Addressing Reported Pro-Apoptotic Functions of NF-κB: Targeted Inhibition of Canonical NF-κB Enhances the Apoptotic Effects of Doxorubicin
Brian K. Bednarski, Albert S. Baldwin, Hong Jin Kim
PLOS ONE , 2009, DOI: 10.1371/journal.pone.0006992
Abstract: The ability of the transcription factor NF-κB to upregulate anti-apoptotic proteins has been linked to the chemoresistance of solid tumors to standard chemotherapy. In contrast, recent studies have proposed that, in response to doxorubicin, NF-κB can be pro-apoptotic through repression of anti-apoptotic target genes. However, there is little evidence analyzing the outcome of NF-κB inhibition on the cytotoxicity of doxorubicin in studies describing pro-apoptotic NF-κB activity. In this study, we further characterize the activation of NF-κB in response to doxorubicin and evaluate its role in chemotherapy-induced cell death in sarcoma cells where NF-κB is reported to be pro-apoptotic. Doxorubicin treatment in U2OS cells induced canonical NF-κB activity as evidenced by increased nuclear accumulation of phosphorylated p65 at serine 536 and increased DNA–binding activity. Co-treatment with a small molecule IKKβ inhibitor, Compound A, abrogated this response. RT–PCR evaluation of anti-apoptotic gene expression revealed that doxorubicin-induced transcription of cIAP2 was inhibited by Compound A, while doxorubicin-induced repression of other anti-apoptotic genes was unaffected by Compound A or siRNA to p65. Furthermore, the combination of doxorubicin and canonical NF-κB inhibition with Compound A or siRNA to p65 resulted in decreased cell viability measured by trypan blue staining and MTS assay and increased apoptosis measured by cleaved poly (ADP-ribose) polymerase and cleaved caspase 3 when compared to doxorubicin alone. Our results demonstrate that doxorubicin-induced canonical NF-κB activity associated with phosphorylated p65 is anti-apoptotic in its function and that doxorubicin-induced repression of anti-apoptotic genes occurs independent of p65. Therefore, combination therapies incorporating NF-κB inhibitors together with standard chemotherapies remains a viable method to improve the clinical outcomes in patients with advanced stage malignancies.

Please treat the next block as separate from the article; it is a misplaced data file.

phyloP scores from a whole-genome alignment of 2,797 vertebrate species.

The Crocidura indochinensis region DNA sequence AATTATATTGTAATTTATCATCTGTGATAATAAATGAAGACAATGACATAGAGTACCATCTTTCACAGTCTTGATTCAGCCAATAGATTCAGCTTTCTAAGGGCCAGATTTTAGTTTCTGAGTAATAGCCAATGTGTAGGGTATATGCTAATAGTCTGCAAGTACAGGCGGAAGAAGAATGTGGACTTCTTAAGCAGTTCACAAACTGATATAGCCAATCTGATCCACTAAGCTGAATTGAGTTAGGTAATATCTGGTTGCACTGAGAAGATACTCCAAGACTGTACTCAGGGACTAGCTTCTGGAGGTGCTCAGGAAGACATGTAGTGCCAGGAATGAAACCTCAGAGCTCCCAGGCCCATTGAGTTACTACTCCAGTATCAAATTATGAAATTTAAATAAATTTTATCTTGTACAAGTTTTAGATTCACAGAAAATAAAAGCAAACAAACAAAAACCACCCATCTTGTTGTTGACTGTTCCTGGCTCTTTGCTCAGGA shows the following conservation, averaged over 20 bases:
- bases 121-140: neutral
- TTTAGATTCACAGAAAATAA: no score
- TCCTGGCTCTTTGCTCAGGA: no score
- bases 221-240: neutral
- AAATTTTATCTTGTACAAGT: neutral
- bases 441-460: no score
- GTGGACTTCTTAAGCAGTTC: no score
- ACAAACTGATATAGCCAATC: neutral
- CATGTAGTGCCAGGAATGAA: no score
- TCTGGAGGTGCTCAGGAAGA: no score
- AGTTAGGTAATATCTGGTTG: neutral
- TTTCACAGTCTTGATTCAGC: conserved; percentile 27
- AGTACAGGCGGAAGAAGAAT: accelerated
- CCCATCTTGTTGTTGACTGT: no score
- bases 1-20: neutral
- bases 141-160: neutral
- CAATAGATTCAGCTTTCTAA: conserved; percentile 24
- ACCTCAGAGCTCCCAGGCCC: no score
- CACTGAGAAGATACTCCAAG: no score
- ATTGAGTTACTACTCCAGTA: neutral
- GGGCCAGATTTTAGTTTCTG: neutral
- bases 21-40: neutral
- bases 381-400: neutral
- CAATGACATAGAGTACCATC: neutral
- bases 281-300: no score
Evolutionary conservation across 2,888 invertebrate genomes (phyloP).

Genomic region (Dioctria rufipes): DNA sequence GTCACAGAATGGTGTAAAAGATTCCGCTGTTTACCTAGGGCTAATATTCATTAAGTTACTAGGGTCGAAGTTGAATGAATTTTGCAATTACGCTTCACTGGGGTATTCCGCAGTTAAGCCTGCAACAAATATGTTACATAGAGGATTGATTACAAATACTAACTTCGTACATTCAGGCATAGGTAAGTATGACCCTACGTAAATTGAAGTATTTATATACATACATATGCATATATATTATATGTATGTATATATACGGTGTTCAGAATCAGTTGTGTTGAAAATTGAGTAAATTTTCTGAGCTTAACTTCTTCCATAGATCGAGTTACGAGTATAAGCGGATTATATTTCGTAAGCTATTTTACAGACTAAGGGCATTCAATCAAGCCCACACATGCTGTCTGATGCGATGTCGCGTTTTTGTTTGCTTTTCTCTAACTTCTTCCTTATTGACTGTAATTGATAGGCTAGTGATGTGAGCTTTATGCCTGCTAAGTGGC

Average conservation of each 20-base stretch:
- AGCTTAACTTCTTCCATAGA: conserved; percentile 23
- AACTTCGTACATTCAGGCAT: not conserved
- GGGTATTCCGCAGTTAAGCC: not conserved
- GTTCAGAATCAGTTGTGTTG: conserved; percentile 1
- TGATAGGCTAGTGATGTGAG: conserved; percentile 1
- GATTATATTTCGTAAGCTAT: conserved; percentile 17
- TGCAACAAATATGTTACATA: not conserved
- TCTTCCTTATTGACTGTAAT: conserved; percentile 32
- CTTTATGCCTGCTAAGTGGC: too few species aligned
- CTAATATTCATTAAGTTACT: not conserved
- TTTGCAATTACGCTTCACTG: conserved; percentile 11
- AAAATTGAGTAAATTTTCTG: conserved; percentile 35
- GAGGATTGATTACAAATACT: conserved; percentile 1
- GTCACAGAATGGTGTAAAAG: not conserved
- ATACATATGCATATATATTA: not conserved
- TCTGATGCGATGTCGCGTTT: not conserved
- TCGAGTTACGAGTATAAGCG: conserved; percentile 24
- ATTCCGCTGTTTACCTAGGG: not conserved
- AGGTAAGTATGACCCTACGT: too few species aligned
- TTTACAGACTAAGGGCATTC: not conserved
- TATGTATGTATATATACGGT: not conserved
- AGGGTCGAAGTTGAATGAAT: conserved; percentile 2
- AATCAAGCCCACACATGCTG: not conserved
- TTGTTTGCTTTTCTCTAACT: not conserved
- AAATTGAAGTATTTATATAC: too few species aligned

Histopathological changes in the human larynx following expanded polytetrafluroethylene (Gore-Tex?) implantation
K Rajkumar, HS Khalil, M Elloy, E Sheffield, DL Baldwin
BMC Ear, Nose and Throat Disorders , 2005, DOI: 10.1186/1472-6815-5-1
Abstract: The histological findings in a laryngectomy specimen of a patient previously implanted with e PTFE for medialization of a paralyzed vocal fold following excision of a vagal neurofibroma were studied.Histopathology revealed a mild foreign-body giant cell granulomatous reaction with some associated fibrosis. The granulomatous response was limited to the periphery of the Gore-Tex and although it closely followed the profile of the material it did not encroach into or significantly break up the material. There was no significant neutrophilic or lymphocytic inflammation.Our findings are consistent with the animal models confirming that Gore-Tex implantation does not result in a significant granulomatous reaction in the human larynx over a 13-month period. Moreover, there is no evidence of resorption or infection. Further, the lack of lymphocytes in association with the granulomas indicates that there is no significant immunological hypersensitivity. Histologically, the slight permeation by connective tissue is similar to that seen in Gore-Tex vascular and cardiac implants. The degree of the slight giant cell response appears to be dependent on the profile of the material; a sharp edge incited more of a response than a flat surface.Unilateral vocal fold paralysis is symptomatic when it results in failure of the mobile vocal fold to approximate the paralyzed vocal fold during adduction. Despite the lack of movement, the paralyzed vocal fold will often contact the contra lateral mobile vocal fold permitting adequate glottic closure [1].Medialization laryngoplasty is a common procedure used to restore glottic competence. This procedure was popularized by Ishiki and initially used in patients with vocal fold paralysis. In recent years, the indications for this procedure have expanded to include most forms of glottic incompetence, including the use of bilateral medialization in mobile vocal folds for vocal fold bowing and atrophy [2].Although medialization is now widely accept